Jay Martin Barrash, M.D. v. American Association of Neurological Surgeons, Inc., No. 4:2013cv01054 - Document 26 (S.D. Tex. 2013)

Court Description: MEMORANDUM AND ORDER GRANTING 17 MOTION to Dismiss Counts I and II of Plaintiff's Complaint (Signed by Judge Keith P Ellison) Parties notified.(sloewe)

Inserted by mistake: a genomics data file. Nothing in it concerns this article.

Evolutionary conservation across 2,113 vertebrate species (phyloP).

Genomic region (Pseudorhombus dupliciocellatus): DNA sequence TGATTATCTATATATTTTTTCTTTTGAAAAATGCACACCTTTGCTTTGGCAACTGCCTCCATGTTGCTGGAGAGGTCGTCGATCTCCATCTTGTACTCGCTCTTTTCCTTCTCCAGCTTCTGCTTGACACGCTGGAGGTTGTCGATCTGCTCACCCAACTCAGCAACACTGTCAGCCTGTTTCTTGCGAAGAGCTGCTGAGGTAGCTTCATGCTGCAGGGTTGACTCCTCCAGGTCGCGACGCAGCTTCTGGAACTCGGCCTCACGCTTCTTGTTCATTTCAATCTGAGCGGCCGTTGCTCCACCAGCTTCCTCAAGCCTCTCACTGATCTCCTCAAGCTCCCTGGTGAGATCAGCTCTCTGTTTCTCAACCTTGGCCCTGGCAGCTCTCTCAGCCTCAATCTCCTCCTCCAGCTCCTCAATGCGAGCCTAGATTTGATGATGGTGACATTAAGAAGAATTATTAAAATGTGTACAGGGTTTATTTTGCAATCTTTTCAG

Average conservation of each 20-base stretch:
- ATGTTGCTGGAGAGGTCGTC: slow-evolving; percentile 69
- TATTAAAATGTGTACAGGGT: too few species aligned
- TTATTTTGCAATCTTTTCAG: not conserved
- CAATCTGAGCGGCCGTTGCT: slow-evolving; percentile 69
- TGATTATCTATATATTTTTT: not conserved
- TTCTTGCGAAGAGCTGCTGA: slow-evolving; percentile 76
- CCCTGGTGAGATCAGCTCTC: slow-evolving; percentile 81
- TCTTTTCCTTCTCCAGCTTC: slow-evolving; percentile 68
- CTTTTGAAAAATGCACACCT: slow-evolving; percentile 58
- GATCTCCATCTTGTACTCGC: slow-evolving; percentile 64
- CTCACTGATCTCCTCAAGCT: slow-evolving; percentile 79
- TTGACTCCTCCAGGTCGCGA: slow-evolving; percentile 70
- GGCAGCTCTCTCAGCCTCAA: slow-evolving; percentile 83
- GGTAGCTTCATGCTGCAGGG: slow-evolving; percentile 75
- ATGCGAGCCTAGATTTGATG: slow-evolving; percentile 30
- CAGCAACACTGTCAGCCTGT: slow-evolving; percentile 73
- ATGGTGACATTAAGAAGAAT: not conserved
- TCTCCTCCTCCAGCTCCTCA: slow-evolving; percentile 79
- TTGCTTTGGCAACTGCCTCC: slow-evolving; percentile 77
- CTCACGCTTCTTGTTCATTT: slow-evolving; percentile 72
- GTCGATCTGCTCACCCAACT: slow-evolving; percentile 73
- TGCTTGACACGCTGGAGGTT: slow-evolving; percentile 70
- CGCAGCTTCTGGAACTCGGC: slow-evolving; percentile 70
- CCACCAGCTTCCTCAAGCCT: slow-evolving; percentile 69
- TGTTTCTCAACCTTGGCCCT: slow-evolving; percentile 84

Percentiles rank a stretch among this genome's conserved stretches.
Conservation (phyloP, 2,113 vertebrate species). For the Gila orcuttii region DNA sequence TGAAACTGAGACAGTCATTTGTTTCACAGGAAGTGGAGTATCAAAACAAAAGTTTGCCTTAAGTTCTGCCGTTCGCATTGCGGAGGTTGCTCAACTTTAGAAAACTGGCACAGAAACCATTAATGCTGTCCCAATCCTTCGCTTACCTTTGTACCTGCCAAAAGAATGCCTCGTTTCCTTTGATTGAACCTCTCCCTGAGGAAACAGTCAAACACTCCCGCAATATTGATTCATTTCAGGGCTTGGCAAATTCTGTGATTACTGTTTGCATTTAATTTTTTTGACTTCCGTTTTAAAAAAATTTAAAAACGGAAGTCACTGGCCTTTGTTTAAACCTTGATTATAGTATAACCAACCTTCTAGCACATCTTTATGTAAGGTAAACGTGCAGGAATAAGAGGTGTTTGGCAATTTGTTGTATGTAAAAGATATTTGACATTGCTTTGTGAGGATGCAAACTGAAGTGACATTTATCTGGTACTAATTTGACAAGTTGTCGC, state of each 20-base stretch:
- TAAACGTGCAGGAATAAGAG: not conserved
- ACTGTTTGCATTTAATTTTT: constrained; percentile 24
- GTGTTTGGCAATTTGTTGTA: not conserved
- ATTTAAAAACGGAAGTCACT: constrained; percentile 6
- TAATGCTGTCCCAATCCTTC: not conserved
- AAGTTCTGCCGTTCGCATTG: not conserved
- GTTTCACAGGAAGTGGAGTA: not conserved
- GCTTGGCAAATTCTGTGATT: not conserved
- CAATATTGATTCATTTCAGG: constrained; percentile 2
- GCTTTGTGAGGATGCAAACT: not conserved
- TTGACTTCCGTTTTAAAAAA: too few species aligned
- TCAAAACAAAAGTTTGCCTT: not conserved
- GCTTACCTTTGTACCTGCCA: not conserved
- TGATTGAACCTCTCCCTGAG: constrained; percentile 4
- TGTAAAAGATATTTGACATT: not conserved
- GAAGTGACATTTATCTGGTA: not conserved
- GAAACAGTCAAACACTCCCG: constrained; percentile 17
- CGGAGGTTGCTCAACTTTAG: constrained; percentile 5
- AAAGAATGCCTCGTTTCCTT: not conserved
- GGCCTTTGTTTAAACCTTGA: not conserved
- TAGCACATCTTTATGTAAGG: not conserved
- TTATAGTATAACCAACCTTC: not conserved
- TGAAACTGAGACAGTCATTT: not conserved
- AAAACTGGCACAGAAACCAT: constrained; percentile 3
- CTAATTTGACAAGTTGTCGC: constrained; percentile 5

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Jay Martin Barrash, M.D. v. American Association of Neurological Surgeons, Inc. Doc. 26 UNITED STATES DISTRICT COURT SOUTHERN DISTRICT OF TEXAS HOUSTON DIVISION Jay Martin Barrash, M.D. Plaintiff VS. American Association of Neurological Surgeons, Inc. Defendant. § § § § § § § § § § Civ. Action No. 4:13-cv-1054 MEMORANDUM & ORDER Before the Court is Defendant American Association of Neurological Surgeons, Inc.’s (“Defendant” or “AANS”) Motion to Dismiss (Doc. No. 17). After considering the Motion, all responses and replies, and the applicable law, the Court concludes that Defendant’s Motion to Dismiss must be GRANTED. I. FACTS This lawsuit arises out of the decision by AANS, an Illinois not-for-profit corporation, to censure Dr. Jay Martin Barrash (“Plaintiff” or “Barrash”) for alleged violations of AANS’ rules, while Barrash was testifying in a deposition as an expert for the plaintiff in a medical malpractice case. In November 2008, Dr. Masaki Oishi, a member of the AANS, instituted an internal grievance against Plaintiff, a fellow member, alleging that he violated the AANS's Rules for Neurosurgical Medical/Legal Expert Opinion Services (the "Rules on Expert Opinion Services"). (Doc. No. 1, Plaintiff’s Complaint ¶ ¶ 26-27, 39, 42.) After Barrash participated in a hearing before the AANS Professional Conduct Committee and exercised two levels of appeal, the AANS found that Barrash had violated certain of its Rules on Expert Opinion Services and issued him a public censure in April 2011. (Id. at ¶¶ 54, 57, 60, 62, 72-74.) 1 Dockets.Justia.com The AANS is an Illinois scientific and educational non-profit association with over 8,000 members worldwide. (Id. at ¶¶ 8-9.) Barrash was a member of the AANS from 1974 until he voluntarily resigned from the association in 2011. (Id. at ¶ 38.) AANS has adopted a Code of Ethics and Rules on Expert Opinion Services with which its members are required to comply. (Id. at ¶¶ 24,25,37,96.) The AANS Code of Ethics states, in relevant part: • The neurological surgeon, as an expert winess, shall diligently and thoroughly prepare t himself or herself with relevant facts so that he or she can, to the best of his or her ability, provide the court with accurate and documental opinions on the matters at hand.(Id. at ¶ 24; App. A-2 at (e)(2)). The AANS Rules on Expert Opinion Services provide, in pertinent part: • The neurosurgical expert witne s shall be an impartial educator for attorneys, jurors and the s court on the subject of neurosurgical practice. The neurosurgical expert witness shall review all pertinent available medical information about a particular patient prior to rendering an opinion about the appropriateness of medical or surgical management of that patient. (Id. at ¶ 25.) Plaintiff was retained as an expert witness by the claimant in an underlying medical malpractice suit filed against Dr. Oishi, styled as Glass v. Oishi, et al., No. 2006-2312-5, in the 414th Judicial District Court of McLennan County, Texas (the "Glass Malpractice Action"). (Pl.'s Compl. ¶¶ 26-27.) Plaintiff prepared a written expert report supporting the claims in the Glass Malpractice Action and later provided expert deposition testimony in that action. (Id. at ¶¶ 27, 30.) Dr. Oishi subsequently settled the case. (Id. at ¶ 36.) Upon the conclusion of the Glass Malpractice Action, Dr. Oishi brought internal charges against Barrash for failure to maintain good professional standing. (Id. at ¶¶ 39, 42.) Dr. Oishi accused Barrash of violating the AANS Rules on Expert Opinion Services; specifically, he asserted that Barrash's expert testimony was unduly biased and, further, that he failed to review all pertinent available medical information before rendering his opinion about Dr. Oishi's management of the patient. (Id. at ¶ 42.) 2 Dr. Oishi's charges against Barrash were forwarded to the AANS Professional Conduct Committee (the "PCC"). (Pl.'s Compl. at ¶ 41.) After conducting a hearing, the PCC determined that Barrash violated the AANS Rules on Expert Opinion Services and recommended in its Report to the AANS Board of Directors that the AANS suspend Barrash's membership for six months. (Id. at ¶ 71.) After considering the PCC’s recommendations, the Board of Directors concluded that Barrash's testimony violated the Rules on Expert Opinion Services, but decided to censure him instead of suspending his membership. (Id at ¶ 75.) Barrash exercised his right under the Bylaws to appeal the decision of the Board of Directors to the AANS Membership. (Id. at ¶ 76.) The appeal was heard on April 11, 2011 at the Annual Business Meeting of the AANS. (Id. at ¶ 81.) On April 12, 2011, the AANS published a Notice of Censure on its website stating that the AANS censured Barrash for violating the Rules on Expert Opinion Services. (Id. at ¶ 82.) The first ground cited by the AANS was that Barrash failed “to provide unbiased testimony during part of a deposition in a civil lawsuit.” (Id. at ¶ 82.) The second ground cited by the AANS was providing “expert testimony without having seen the imaging studies relevant to that testimony.” (Id. at ¶ 82.) Barrash alleges that the AANS's publication of the censure was "defamatory and disparaging." (Id. at ¶ 83.) Plaintiff's Complaint alleges claims against the AANS for tortious interference with prospective business relations and economic advantage (Count I), breach of AANS Bylaws (Count II), and impairment of important economic interest from denial of due process (Count III). AANS seeks to dismiss Count I and Count II. II. LEGAL STANDARD 3 Rule 12(b)(6) provides for dismissal of a complaint for “failure to state a claim for which relief can be granted.” Fed. R. Civ. P. 12(b)(6). When considering a Rule 12(b)(6) motion to dismiss, a court must “accept the complaint's well-pleaded facts as true and view them in the light most favorable to the plaintiff.” Johnson v. Johnson, 385 F.3d 503, 529 (5th Cir. 2004). A claim “does not need detailed factual allegations” but must provide a party's grounds for entitlement to relief, “including factual allegations that when assumed to be true raise a right to relief above the speculative level.” Cuvillier v. Taylor, 503 F.3d 397, 401 (5th Cir. 2007), citing Bell Atl. Corp. v. Twombly, 550 U.S. 544, 545 (2007). A district court will dismiss a claim under Rule 12(b)(6) only if “it appears certain that the plaintiff cannot prove any set of facts in support of his claim that would entitle him to relief.” Leffall v. Dallas Indep. Sch. Dist., 28 F.3d 521, 524 (5th Cir. 1994). However, “conclusory allegations or legal conclusions masquerading as factual conclusions will not suffice to prevent a motion to dismiss.” Fernandez-Montes v. Allied Pilots Ass’n, 987 F.2d 278, 284 (5th Cir. 1992). A complaint will survive a motion for dismissal only if the plaintiff pleads sufficient facts to state a claim for relief that is facially plausible. Ashcroft v. Iqbal, 556 U.S. 662, 677 (2009); Twombly, 550 U.S. at 570. III. ANALYSIS A. Tortious Interference Claim The elements of a claim of tortious interference with prospective business relations are: "(1) a reasonable probability that the plaintiff would have entered into a business relationship; (2) an independently tortious or unlawful act by the defendant that prevented the relationship from occurring; (3) the defendant did such act with a conscious desire to prevent the relationship from occurring or the defendant knew the interference was certain or substantially certain to 4 occur as a result of the conduct; and (4) the plaintiff suffered actual harm or damages as a result of the defendant's interference." BDO Seidman LLP v. Alliantgroup, L.P., No. H-08-905, 2009 WL 1322555, *13 (S.D. Tex. May 11, 2009). As set forth in element two above, a plaintiff must plead and prove that a defendant's conduct would be actionable under a recognized tort. WalMart Stores, Inc. v. Sturges, 52 S.W.3d 711, 726 (Tex. 2001). Defendant argues that, if the recognized underlying tort is defamation, then Plaintiff’s claim is time-barred. Defendant cites Martinez v. Hardy, 864 S.W.2d 767 (Tex. App. 1993), in which a terminated file maintenance clerk brought an action against her former employer and supervisors for defamation, breach of employment contract and tortious interference with contract. The gravamen of the plaintiff's tortious interference claim was allegedly defamatory statements made by one of her supervisors that resulted in her employment contract being terminated. Id. at 776. The court found that plaintiff's claim for tortious interference was nevertheless "inextricably intertwined with and dependent upon her claim for slander." Id. Accordingly, the court held that the one-year limitation period for slander applied and that the plaintiff's claim was time-barred. Id.; see also Nationwide Bi-Weekly Admin., Inc. v. Belo Corp., 512 F.3d 137, 146-47 (5th Cir. 2007) (applying one-year limitations period for defamation claims to tortious interference claim based on allegedly defamatory statements). Plaintiff responds that his tortious interference claim is not based on defamation, but on commercial disparagement. Texas courts distinguish between defamation and commercial disparagement by the interests they protect and the damages that are recoverable for each. Hurlbut v. Gulf Atlantic Life Ins. Co., 749 S.W.2d 762, 766 (Tex. 1987). Defamation actions protect the personal reputation of the injured party, and seek damages for injury to reputation, humiliation or mental anguish. Id. Disparagement actions protect the economic interests of the 5 injured party against pecuniary loss, and seek damages for business or property losses. Id. Plaintiff argues that he is not alleging an injury to his reputation; rather, his claim is that his “business as an expert witness has suffered as a direct result of the censure.” (Pl. Compl. ¶ 86.) Plaintiff argues that the two-year statute of limitations for commercial disparagement claims, rather than the one-year statute applicable to defamation claims, applies to his claims that the AANS published false statements about him. Marquis v. OmniGuide, Inc., 3:09-CV-2092-D, 2011 WL 321112 (N.D. Tex. Jan. 28, 2011) (holding that a two-year statute of limitations applies for commercial disparagement claims). The Court finds statements in Plaintiff’s Complaint that seem to indicate both defamation and commercial disparagement claims. Plaintiff alleges that "the publication of the AANS censure of Barrash was defamatory and disparaging." (Pl.'s Compl. ¶ 83.) Plaintiff also alleges that "The AANS's censure of Barrash is easily found on the internet, and is well known among members of the legal community likely to consider hiring Barrash as an expert." (Id. at ¶ 85.). Such allegations seem to go to Plaintiff’s personal reputation, rather than solely his business interests. However, Plaintiff also alleges that his business has suffered (Id. at ¶ 86), and that AANS purposely interfered with Barrash’s legitimate business. (Id. at ¶ 90.) However, even if the Court accepts Plaintiff’s assertion as true, Plaintiff has not adequately pled a commercial disparagement claim. Under Texas law, the elements of a claim for business disparagement are: (i) publication by defendant of disparaging words; (ii) falsity; (iii) malice; (iv) lack of privilege; and (v) special damages. Johnson v. Hosp. Corp. of Am., 95 F.3d 383,391 (5th Cir. 1996). The Court finds that Plaintiff has not adequately pled falsity, malice, or special damages. While Plaintiff disagrees with AANS’ interpretation of the Rules on Expert Opinion Services, and disputes the result AANS reached, Plaintiff has not demonstrated 6 or even pled that the statements in the censure are false. Additionally, Plaintiff also failed to allege facts sufficient to satisfy the malice element—indeed, in Plaintiff’s response, he argues he does not have to prove actual malice. (Doc. No. 8.) Finally, Plaintiff’s claim does not allege his special damages with the required specificity to survive a 12(b)(6) motion. Plaintiff’s Complaint alleges that his "business as an expert witness has suffered as a direct result of the censure." (Pl.'s Compl. ¶ 86.) However, Plaintiff fails to identify any specific sources of economic loss. See Encompass Office Solutions, Inc. v. Ingenix, Inc., 775 F. Supp. 2d 938, 959 (E.D. Tex. 2011) (dismissing business disparagement claim because the complaint was conclusory as to special damages and ''void of any facts" to support the allegation that "[t]he publication of these statements has caused [the plaintiff] to suffer lost profits and lost good will business reputation"); Nationwide Bi-Weekly Admin., 512 F.3d at 147 (affirming the dismissal of the plaintiffs disparagement claim, stating that the plaintiff "failed to provide any meaningful basis upon which to distinguish it from the defamation claim" and that the plaintiff "failed to allege any specific economic loss"). Plaintiff also asserts that his tortious interference claim would be actionable under several other recognized torts, such as fraud and negligent misrepresentation. (Doc. No. 8, at 13.) However, Plaintiff has not pled the elements of either of these claims in his Complaint. Plaintiff has, for instance, failed to allege reasonable reliance, a necessary element for fraud and negligent misrepresentation. See Jordan v. Jordan, No. 05-98-01971-cv, 2001 WL 856209, at *4 (Tex. App.-Dallas 2001, no pet); Ortiz v. Collins, 203 S.W.3d 414, 421-22 (Tex. App.-Houston [14th Dist.] 2006, no pet). Additionally, claims of fraud require a higher degree of specificity under Federal Rule of Civil Procedure 9(b), including allegations of what acts were fraudulent, when they occurred, and who engaged in them. 7 No matter which tort Plaintiff’s tortious interference claim is based upon, the Court finds it must dismiss the claim. If the underlying tort is defamation, it is barred by the statute of limitations. If Plaintiff’s underlying tort is commercial disparagement, then Plaintiff has not pled falsity, malice, or special damages. Finally, Plaintiff has not alleged other potential underlying torts, such as fraud and negligent misrepresentation, with the required specificity. Therefore, the Court finds that it must dismiss Plaintiff’s tortious interference claim. B. Breach of Contract Plaintiff also alleges that the AANS violated its own bylaws when it censured him. Plaintiff relies on Texas law that courts “have recognized that association bylaws may constitute a contract between the parties.” Monasco v. Gilmer Boating & Fishing Club, 339 S.W.3d 828 (Tex. App. 2011). Texas courts have adopted a policy of non-intervention in the internal management of a voluntary association. Dallas Cnty. Med. Soc'y v. Ubinas Brache, 68 S.W.3d 31, 42 (Tex. App. 2001) ("a breach of contract action to maintain membership in a private association is not a well-recognized or well-defined common law action in this state because of the doctrine of judicial non-intervention."); Juarez v. Texas Ass'n of Sporting Officials El Paso Chapter, 172 S.W.3d 274, 279 (Tex. App. 2005) ("Regardless of the manner in which Appellant has attempted to couch his lawsuit, the courts of this state recognize the right of a private association to govern its own affairs.") However, Plaintiff argues that Illinois law should be applied. Illinois law, while generally deferential to an association’s conduct of its internal affairs, does provide for review if the association fails to afford its members due process, or if the association has violated its own bylaws. Austin v. American Ass’n of Neurological Surgeons, 47 F. Supp. 2d 941, 942 (N.D. Ill. 1999); Van Daele v. Vinci, 51 Ill. 2d 389, 282 N.E.2d 389 (1972). 8 “Texas courts use the ‘most significant relationship’ test set forth in the Restatement (Second) of Conflict of Laws (1971) for all choice-of-law analysis except in contract cases in which the parties have agreed to a valid choice of law clause.” Fagan Holdings Inc. v. Thinkware Inc., 750 F. Supp. 2d 820, 824 (S.D. Tex. 2010). Plaintiff argues that Restatement of Conflict of Laws § 302 applies, which would necessitate an application of Illinois law, since “the local law of the state of incorporation will be applied to determine such issues.” Restatement (Second) of Conflict of Laws § 302 (1971). Defendant alleges that § 301 applies, in which case Texas state law would apply to the breach of contract claim. While § 302 references the "internal affairs" of a corporation, such matters involve the following: steps taken in the course of the original incorporation, the election or appointment of directors and officers, the adoption of by-laws, the issuance of corporate shares, preemptive rights, the holding of directors' and shareholders' meetings, methods of voting including any requirement for cumulative voting, shareholders' rights to examine corporate records, charter and by-law amendments, mergers, consolidations and reorganizations and the reclassification of shares. Restatement (Second) Conflict of Laws § 302 cmt. a. However, "[m]atters such as these must be contrasted with the acts dealt within § 301, which include, for example, the making of contracts." Id. § 302 cmt. e. Section 301 applies to disputes relating to an association's rights and liabilities with respect to a third person. Because Plaintiff is a third party, the Court finds that § 301 is applicable to Plaintiff’s relationship with Defendant. Given that §301 of the Restatement is applicable to the issues presented by this dispute, as opposed to § 302, the most significant relationship test favors application of Texas law. Plaintiff admits that his claims arise from acts that occurred in Texas, the censure was based on his expert testimony in a Texas malpractice action, and any alleged injuries were sustained in Texas. (Pl.'s Compl. ¶¶ 11-12.) 9 Under the Texas law, the Court finds that doctrine of judicial non-intervention applies to the internal affairs of a private association. "The right of a voluntary club or association to interpret its own organic agreements, such as its charter, its by-laws and regulations, after they are made and adopted, is not inferior to its right to make and adopt them, and an individual, by becoming a member, subjects himself, within legal limits, to the association's power to administer as well as its power to make its rules." Harden v. Colonial Country Club, 634 S.W.2d 56, 59 (Tex.App.—Fort Worth 1982). As a result, "the requirements for judicial review are more than a mere breach of [an association's] own policies." Dallas-Cnty. Med. Socy, 68 S.W. 3d at 42. The Court in Juarez articulated the importance of and rationale for the doctrine of judicial non-intervention, stating as follows: The policy of non-intervention in the affairs of private associations, as shown above, is a well-established and a wise and necessary policy. Without such policy, organizations such as Appellees simply could not function. If the courts were to interfere every time some member, or group of members, had a grievance, real or imagined, the non-profit, private organization would be fraught with frustration at every turn and would founder in the waters of impotence and debility. Juarez, 172 S.W.3d at 280. The facts in Juarez are similar to those in this case. The court rejected plaintiff’s plea for judicial intervention "because he [was] unhappy with the outcome of the initial review of the charges and complaints filed against him.” stated that "it is the right of a private, non-profit organization to manage, within legal limits, its own affairs without interference from the courts." Id. The court dismissed the plaintiff’s complaint, including his claim for breach of contract, in connection with his suspension from the association. Id. at 281. Plaintiff cites Hatley v. Am. Quarter Horse Ass'n, 552 F.2d 646, (5th Cir. 1977), a case in which a horse owner sued the American Quarter Horse Association for its refusal to register one of his colts as a quarter horse. Id. at 657. The Fifth Circuit in Hatley found that due process was 10 lacking, and thus required the District Court to make the determination instead of the Association. However, in Hatley, the Association offered no appeal, and the court recognized that “a hearing of any sort [would] be meaningless.” Id. at 657. This case is distinguishable because Plaintiff was offered two levels of appeal. The Court does recognize that judicial non-intervention is not an absolute bar. Bhd. of R. R. Trainmen v. Price, 108 S.W.2d 239 (Tex. Civ. App. 1937). However, Plaintiff does not allege in his breach of contract claim that the AANS committed an illegal act or violated some public policy. Given the facts of this case, the Court finds that the doctrine of judicial non-intervention bars Plaintiff’s breach of contract claim. Defendant also argues that Plaintiff has not alleged that he fully performed under the alleged contract, a requirement of a breach of contract claim. Pension Advisory Grp., Ltd. v. Country Life Ins. Co., 771 F. Supp. 2d 680, 700 (S.D. Tex. 2011). For example, Defendant argues that Plaintiff fails to allege that he complied with the AANS Bylaws. Plaintiff responds that his Complaint is replete with allegations that he performed his duties as a member of the AANS; however, he concedes that his Complaint omits the formulaic allegation that he complied with his contractual obligations. (Doc. No. 21.) The Court need not reach the question of whether Plaintiff alleged every element of his breach of contract claim, since the Court has found that, given the facts before it, judicial intervention is not appropriate. Federal Rule of Civil Procedure 15 provides that this Court “should freely give leave when justice so requires.” Cole v. Sandel Med. Indus., LLC., 413 Fed.Appx. 683, 688 (5th Cir. 2011) (quoting Fed.R.Civ.P. 15(a)(2)). In considering whether to grant leave to amend, the Court may weigh multiple factors, including undue delay, bad faith or dilatory motive, repeated failure to cure deficiencies, undue prejudice, and futility. Wimm v. Jack Eckerd Corp., 3 F.3d 137, 139 11 (5th Cir.1993)l; see also United States ex rel. Steury v. Cardinal Health, Inc., 625 F.3d 262, 270 (5th Cir. 2010) (holding that denial of leave to amend may be appropriate when amendment would be futile); Stripling v. Jordan Prod. Co., LLC, 234 F.3d 863, 873 (5th Cir. 2000) (A proposed amendment is futile if “the amended complaint would fail to state a claim upon which relief can be granted.”) The Court finds that Plaintiff may amend his first claim of tortious interference. If Plaintiff chooses to amend this claim, the Court orders Plaintiff not to rely upon an underlying tort of negligence, which the Court has already found would bar his claim because of the statute of limitation. Plaintiff may also amend his breach of contract claim. The Fifth Circuit has repeatedly recognized that Rule 15(a) evinces a liberal amendment policy. See, e.g., Lowrey v. Texas A & M University System, 117 F.3d 242, 245 (5th Cir.1997) (“Rule 15(a) expresses a strong presumption in favor of liberal pleading”); Nance v. Gulf Oil Corporation, 817 F.2d 1176, 1180 (5th Cir.1987) (“Federal Rule 15(a) counsels a liberal amendment policy”). Plaintiff has not yet had a chance to amend his Complaint. The Court, therefore, grants Plaintiff an opportunity to replead, with the recognition that the Court will apply Texas law to the breach of contract claim. Therefore, the Motion to Dismiss is GRANTED, with leave to amend within 14 days of this Order. IT IS SO ORDERED. SIGNED at Houston, Texas on this the 13th day of August, 2013. KEITH P. ELLISON UNITED STATES DISTRICT JUDGE 12